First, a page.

“I understand the need to protect our seniors as they have paved the way for many of us today to enjoy the freedoms we uphold and the things that we take for granted.” said Andrea Khanjin MPP for Barrie-Innisfil. “Protecting the health and well-being of our loved ones living in long-term care homes in our community, and the dedicated staff who provide care for them is my number one priority. This Local Long-Term Care Prevention and Containment funding will directly support Bob Rumball Home for the DeafIOOF Seniors HomeMill Creek Care Centre and the Roberta Place. ”To address decades of neglect and help those waiting to get into long-term care, Ontario is investing an additional $933 million over four years, for a total of $2.6 billion, to support building 30,000 new long-term care beds. Ontario is also investing $246 million over the next four years to improve living conditions in existing homes including ensuring that homes have air conditioning for residents, so loved ones can live in comfort and with safety, dignity and respect. To protect loved ones in long-term care from the deadly COVID-19 virus, Ontario is investing an additional $650 million in 2021-22, bringing the total resources invested since the beginning of the pandemic to protect the most vulnerable to over $2 billion. To ensure loves ones receive the best quality care in Canada, Ontario is investing $4.9 billion over four years to increase the average direct daily care to four hours a day in long-term care and hiring more than 27,000 new positions, including personal support workers (PSWs) and nurses.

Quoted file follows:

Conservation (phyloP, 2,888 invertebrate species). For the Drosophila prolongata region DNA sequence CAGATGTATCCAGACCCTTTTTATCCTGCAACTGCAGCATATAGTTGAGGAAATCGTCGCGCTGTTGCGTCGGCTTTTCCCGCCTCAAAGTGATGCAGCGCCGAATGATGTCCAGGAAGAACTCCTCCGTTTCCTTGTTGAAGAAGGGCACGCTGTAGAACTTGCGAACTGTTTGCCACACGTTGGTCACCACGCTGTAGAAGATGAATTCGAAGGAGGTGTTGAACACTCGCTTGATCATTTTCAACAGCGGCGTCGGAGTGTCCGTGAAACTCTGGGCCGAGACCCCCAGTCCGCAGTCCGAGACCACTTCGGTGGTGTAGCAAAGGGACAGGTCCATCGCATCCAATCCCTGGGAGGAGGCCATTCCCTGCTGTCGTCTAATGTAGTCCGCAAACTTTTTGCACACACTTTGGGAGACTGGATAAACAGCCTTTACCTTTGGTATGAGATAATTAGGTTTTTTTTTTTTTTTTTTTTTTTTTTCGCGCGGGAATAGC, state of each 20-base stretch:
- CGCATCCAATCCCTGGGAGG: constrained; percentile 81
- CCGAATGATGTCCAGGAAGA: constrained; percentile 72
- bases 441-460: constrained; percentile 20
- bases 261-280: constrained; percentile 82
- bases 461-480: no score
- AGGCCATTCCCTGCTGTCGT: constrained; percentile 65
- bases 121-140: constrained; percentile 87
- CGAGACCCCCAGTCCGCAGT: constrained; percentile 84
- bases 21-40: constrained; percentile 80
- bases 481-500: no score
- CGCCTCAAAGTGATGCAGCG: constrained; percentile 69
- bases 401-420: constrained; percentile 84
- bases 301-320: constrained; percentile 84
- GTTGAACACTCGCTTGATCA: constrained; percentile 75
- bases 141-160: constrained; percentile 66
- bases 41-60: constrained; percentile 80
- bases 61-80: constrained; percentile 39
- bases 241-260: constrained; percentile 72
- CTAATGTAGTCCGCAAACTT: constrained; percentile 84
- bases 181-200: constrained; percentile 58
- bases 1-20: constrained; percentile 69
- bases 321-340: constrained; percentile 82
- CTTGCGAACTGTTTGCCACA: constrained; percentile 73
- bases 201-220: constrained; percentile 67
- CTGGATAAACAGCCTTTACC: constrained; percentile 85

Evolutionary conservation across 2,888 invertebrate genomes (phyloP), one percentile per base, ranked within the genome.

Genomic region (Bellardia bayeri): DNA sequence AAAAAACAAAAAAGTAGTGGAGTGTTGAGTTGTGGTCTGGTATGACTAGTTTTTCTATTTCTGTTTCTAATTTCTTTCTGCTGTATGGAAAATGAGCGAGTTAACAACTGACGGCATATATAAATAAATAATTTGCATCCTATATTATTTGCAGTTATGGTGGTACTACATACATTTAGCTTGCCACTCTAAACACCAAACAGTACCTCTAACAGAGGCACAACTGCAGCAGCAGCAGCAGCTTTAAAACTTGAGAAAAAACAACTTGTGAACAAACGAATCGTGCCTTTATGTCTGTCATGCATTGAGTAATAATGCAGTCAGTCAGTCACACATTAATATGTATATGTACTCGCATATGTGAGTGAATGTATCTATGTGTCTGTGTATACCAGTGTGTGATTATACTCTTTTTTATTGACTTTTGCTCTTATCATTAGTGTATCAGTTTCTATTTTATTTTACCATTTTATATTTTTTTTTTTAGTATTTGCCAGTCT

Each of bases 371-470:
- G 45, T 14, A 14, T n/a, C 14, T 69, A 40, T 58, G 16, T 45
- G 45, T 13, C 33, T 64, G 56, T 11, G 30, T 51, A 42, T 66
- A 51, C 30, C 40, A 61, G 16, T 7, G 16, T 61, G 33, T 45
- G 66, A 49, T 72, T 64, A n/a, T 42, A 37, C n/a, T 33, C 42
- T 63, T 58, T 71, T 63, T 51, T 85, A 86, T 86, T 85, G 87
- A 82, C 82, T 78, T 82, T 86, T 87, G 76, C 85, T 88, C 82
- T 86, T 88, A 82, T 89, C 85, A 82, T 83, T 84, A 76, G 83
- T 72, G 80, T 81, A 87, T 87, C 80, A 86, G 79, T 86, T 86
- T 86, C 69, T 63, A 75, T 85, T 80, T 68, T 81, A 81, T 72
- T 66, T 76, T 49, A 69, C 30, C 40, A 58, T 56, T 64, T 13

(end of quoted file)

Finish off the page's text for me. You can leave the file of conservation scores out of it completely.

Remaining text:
Highlights of Ontario’s plan to care for people: To address the need for more health care services, Ontario is making investments to support a historic amount of hospital expansion and construction projects. To help the thousands of people struggling with mental health and addictions issues, Ontario is providing additional funding of $175 million in 2021-22 (as part of an investment of $3.8 billion over 10 years) to provide more and better care for everyone who needs it. To support our First Responders, there is government investment to work towards prevention of and intervention of PTSD. To support seniors living at home, the Seniors Home Safety Tax Credit was introduced, worth 25% of up to $10,000 in eligible expenses such as: grab bars, reinforcements to the toilet, tub, shower, wheelchair, stair lifts, Elevators and other renovations to further access to seniors.
Learn more about Ontario’s plan to protect people’s health

Protecting our economy is the second pillar of the 2021 Budget. It outlines Ontario’s plan to support families, workers and employers.